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Three good Samaritans with a will to serve society with food and oxygen

Their services are focused on the families who are unable to cook at home.

Published: 09th May 2021 09:56 AM  |   Last Updated: 09th May 2021 09:56 AM   |  A+A-

The hot homecooked food is served in re-heatable paper containers

The hot homecooked food is served in re-heatable paper containers

CHANDIGARH:  Three businessmen in the ‘City Beautiful’ have come forward with food and oxygen to help the needy Covid patients. Their only condition is a recipient must show a Covid positive report so that their services are not misused.

“My mother had Covid-19 and through her, we came to know that there are many families in the city who find it difficult to cook food due to the virus. We have been providing food to these families since April 21. We have served more than 2,000 meals a day, including breakfast, lunch and dinner,” says Ankush Arora, owner of an American food chain, Uncle Jack’s.

"The hot homecooked food is served in re-heatable paper containers, so if required, it can just be re-microwaved,” he adds. It is a rich spread from Uncle Jack’s Poha, mixed vegetables, Dalia, Keema Kulcha, Pao Bhaji, chapati, Kadhi, and Rajma- Chawal.

“Our objective is that the people should get nutritious and tasty food. So, we keep tweaking the menu to avoid food boredom,’’ say Arora. He has a team of 25 people working for him from 4.30 am to 7 pm. Arora’s efforts are complemented by MPS Chawla, owner of Hotel Altius who, along with his daughter-in-law Prakriti Chawla and in collaboration with the NGO People United for Better Life in City Foundation has been arranging free ‘langar’ (community meals).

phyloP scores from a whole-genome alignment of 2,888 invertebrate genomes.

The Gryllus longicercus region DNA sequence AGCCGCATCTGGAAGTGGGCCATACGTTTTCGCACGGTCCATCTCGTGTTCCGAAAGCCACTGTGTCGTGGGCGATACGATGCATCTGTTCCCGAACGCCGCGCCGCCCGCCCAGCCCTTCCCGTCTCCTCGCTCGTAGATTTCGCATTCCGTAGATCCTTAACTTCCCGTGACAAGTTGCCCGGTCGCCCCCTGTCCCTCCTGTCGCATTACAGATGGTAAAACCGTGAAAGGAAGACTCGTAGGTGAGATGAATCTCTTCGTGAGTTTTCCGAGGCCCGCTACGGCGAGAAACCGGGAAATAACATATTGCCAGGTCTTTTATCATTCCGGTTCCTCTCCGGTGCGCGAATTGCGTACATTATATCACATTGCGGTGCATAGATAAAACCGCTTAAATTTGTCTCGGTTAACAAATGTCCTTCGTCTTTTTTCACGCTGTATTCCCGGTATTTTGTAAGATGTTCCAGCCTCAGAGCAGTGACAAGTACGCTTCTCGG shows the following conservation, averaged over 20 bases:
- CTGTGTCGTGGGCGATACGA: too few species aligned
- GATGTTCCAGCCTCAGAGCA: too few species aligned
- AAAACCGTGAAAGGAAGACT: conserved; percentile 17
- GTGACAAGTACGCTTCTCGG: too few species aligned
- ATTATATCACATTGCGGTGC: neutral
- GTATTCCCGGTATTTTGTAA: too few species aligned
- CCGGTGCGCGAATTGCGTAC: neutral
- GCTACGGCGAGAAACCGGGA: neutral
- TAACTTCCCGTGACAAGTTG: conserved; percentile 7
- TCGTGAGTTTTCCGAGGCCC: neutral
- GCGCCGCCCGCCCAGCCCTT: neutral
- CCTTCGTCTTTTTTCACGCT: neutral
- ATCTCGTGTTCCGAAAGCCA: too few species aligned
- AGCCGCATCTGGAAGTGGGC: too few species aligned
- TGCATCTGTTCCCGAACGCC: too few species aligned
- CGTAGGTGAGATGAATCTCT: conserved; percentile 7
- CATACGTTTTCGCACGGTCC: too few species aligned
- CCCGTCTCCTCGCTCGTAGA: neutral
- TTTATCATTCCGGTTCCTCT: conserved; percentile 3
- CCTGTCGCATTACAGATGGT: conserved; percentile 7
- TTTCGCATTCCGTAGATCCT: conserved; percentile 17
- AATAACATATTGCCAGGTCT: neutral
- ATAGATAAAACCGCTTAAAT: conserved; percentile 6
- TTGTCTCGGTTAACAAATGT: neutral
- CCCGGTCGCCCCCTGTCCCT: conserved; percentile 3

Their services are focused on the families who are unable to cook at home. “Since April 19, we have been serving lunch and dinner to 500 families in Chandigarh. We have given our WhatsApp number for people to drop a message for the packed homecooked food. We deliver it at their doorstep along with a bottle of sanitiser,” says Chawla.

A volunteer after dropping the food calls up the family to pick it up from their main door, so there is no physical interaction.

“Our kitchen starts around 5 am and we close our operations late evening,” says Chawla. He has a 10-man team who drive five vehicles to drop the food. Another team of 15 members work in the kitchen. They serve seasonal vegetables, dal, rice and chapatis along with kheer and so on. “We run free meals despite facing losses in our business,’’ he said.

Businessman Rupinder Singh Sachdeva, who owns Hitech Industries Ltd in Mohali, Punjab, suffered from Covid last month and recovered. The ailment made him realise the importance of medical oxygen for the needy. Then on, he has arranged refilling of 40,000 cylinders. “We don’t charge for our work,” he says. “A few days back I gave 1,500 oxygen cylinders free-of-cost to an NGO. This is our time to serve humanity,’’ he says.



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